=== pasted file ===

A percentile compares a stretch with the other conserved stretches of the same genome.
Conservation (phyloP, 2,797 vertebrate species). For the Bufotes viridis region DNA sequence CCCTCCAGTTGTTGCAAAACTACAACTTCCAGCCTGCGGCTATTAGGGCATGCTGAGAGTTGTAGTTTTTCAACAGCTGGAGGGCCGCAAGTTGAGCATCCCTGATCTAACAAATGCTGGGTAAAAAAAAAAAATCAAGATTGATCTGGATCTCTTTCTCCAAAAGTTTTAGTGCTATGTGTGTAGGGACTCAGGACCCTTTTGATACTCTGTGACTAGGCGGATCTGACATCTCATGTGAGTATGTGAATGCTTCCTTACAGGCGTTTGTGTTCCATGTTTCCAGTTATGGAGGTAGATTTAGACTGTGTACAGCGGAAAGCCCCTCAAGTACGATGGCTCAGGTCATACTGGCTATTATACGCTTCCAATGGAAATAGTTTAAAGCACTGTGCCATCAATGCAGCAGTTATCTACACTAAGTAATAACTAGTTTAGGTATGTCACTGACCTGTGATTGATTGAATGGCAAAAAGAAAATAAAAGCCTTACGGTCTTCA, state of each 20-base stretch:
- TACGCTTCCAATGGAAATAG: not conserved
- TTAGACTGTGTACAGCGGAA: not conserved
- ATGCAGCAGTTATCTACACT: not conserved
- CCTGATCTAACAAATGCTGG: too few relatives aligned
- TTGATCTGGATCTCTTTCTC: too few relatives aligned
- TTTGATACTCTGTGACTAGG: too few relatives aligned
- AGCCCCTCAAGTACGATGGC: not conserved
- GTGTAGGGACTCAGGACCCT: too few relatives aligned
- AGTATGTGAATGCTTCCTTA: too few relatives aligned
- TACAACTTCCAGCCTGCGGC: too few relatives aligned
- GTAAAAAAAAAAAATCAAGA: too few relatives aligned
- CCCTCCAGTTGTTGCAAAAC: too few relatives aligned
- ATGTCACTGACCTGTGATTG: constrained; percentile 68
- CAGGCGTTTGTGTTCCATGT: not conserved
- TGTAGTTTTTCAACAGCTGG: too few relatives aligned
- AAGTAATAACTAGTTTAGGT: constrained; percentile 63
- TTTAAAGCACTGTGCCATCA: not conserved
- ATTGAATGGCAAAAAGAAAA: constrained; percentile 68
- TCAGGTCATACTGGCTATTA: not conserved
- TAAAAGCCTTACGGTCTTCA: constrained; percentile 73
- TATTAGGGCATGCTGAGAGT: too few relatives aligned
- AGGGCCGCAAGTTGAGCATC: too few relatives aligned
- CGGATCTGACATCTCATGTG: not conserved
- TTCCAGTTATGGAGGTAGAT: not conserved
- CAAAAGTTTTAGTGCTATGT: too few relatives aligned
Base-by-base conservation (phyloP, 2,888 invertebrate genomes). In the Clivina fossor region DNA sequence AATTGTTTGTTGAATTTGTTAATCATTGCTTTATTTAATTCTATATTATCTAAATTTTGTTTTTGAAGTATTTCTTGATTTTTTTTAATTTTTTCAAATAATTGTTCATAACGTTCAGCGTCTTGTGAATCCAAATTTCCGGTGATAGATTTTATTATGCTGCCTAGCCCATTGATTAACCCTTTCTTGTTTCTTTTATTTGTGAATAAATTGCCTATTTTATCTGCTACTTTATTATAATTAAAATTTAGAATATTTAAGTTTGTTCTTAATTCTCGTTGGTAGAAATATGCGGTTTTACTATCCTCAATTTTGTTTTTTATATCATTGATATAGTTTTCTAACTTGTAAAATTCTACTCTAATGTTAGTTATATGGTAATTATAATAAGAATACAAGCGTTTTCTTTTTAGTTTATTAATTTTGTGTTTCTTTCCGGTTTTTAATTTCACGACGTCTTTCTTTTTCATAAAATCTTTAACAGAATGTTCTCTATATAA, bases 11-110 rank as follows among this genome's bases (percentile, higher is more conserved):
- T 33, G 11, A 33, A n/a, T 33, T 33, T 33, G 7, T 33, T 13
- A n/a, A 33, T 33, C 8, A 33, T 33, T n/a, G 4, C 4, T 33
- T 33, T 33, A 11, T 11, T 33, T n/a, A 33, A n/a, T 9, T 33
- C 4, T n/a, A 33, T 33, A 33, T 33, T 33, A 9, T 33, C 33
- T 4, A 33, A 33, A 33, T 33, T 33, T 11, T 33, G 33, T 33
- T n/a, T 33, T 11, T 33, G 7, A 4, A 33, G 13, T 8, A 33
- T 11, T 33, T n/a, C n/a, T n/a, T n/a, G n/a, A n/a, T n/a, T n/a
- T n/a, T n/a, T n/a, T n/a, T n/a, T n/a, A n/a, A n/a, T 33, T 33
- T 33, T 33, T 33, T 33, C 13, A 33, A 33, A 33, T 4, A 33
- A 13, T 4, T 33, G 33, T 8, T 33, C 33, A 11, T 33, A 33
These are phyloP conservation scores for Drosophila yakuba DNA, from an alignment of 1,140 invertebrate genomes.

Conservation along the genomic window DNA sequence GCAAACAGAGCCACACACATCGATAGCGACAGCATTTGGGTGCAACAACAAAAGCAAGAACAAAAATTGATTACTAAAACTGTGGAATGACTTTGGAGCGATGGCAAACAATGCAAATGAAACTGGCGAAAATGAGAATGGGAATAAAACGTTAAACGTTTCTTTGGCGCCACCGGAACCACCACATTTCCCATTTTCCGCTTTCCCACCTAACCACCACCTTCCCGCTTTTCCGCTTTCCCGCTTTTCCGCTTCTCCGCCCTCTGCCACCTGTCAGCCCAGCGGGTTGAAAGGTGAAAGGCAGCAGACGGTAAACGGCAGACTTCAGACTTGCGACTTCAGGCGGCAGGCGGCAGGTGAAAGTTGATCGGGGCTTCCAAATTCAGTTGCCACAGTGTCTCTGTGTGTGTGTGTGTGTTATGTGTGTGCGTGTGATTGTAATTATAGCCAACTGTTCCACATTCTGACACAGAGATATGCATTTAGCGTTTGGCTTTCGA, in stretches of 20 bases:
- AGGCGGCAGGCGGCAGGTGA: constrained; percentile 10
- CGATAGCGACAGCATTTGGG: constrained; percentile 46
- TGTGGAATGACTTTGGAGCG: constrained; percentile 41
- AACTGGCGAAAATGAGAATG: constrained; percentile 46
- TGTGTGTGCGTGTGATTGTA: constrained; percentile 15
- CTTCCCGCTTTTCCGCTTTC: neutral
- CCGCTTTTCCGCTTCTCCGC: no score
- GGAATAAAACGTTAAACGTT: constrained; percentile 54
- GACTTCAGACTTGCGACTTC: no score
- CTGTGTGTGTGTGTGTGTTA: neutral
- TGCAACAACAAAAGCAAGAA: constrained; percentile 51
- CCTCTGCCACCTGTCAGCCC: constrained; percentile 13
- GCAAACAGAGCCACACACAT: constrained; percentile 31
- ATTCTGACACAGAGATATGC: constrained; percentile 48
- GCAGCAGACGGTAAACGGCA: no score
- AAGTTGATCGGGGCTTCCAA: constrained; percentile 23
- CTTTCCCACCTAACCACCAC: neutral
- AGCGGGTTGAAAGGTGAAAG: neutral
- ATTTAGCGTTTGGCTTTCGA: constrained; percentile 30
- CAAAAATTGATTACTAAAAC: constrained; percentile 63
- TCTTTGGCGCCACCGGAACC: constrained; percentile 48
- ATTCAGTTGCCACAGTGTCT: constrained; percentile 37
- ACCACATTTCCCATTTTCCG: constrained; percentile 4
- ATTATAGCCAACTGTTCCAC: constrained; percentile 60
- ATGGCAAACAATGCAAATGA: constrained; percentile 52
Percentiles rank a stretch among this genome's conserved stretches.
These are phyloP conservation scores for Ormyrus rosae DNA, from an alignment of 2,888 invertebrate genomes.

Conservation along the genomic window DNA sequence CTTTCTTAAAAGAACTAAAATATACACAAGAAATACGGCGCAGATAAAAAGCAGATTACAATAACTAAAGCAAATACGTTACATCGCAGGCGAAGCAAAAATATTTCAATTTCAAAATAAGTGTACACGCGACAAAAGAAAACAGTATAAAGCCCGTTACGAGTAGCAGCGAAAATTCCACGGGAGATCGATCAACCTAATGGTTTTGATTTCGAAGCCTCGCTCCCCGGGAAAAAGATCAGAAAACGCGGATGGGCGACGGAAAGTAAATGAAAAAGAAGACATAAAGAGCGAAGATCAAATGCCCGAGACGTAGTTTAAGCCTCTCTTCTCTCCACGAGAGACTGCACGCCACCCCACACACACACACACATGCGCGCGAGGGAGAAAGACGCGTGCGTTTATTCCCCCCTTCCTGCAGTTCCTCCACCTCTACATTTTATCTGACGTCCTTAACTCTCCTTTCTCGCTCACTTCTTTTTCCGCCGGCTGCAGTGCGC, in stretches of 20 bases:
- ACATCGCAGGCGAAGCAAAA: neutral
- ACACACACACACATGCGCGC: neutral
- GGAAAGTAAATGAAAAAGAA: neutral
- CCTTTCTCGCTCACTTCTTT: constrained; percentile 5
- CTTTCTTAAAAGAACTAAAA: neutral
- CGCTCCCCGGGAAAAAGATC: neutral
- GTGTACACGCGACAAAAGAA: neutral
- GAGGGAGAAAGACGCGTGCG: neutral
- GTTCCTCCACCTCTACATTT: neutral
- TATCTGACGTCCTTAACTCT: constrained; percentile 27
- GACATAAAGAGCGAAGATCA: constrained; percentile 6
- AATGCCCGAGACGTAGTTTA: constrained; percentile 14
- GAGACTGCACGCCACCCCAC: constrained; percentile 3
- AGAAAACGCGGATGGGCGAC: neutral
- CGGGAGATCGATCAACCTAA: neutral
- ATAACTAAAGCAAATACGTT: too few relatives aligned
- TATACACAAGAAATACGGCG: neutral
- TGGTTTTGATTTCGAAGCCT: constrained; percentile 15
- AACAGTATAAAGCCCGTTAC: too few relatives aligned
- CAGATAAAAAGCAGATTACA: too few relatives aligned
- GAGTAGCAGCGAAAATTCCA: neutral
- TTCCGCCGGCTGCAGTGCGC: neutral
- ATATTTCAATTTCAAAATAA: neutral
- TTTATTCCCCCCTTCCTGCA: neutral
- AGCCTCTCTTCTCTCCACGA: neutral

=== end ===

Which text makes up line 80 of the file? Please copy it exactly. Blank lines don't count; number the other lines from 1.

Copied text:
- AATGCCCGAGACGTAGTTTA: constrained; percentile 14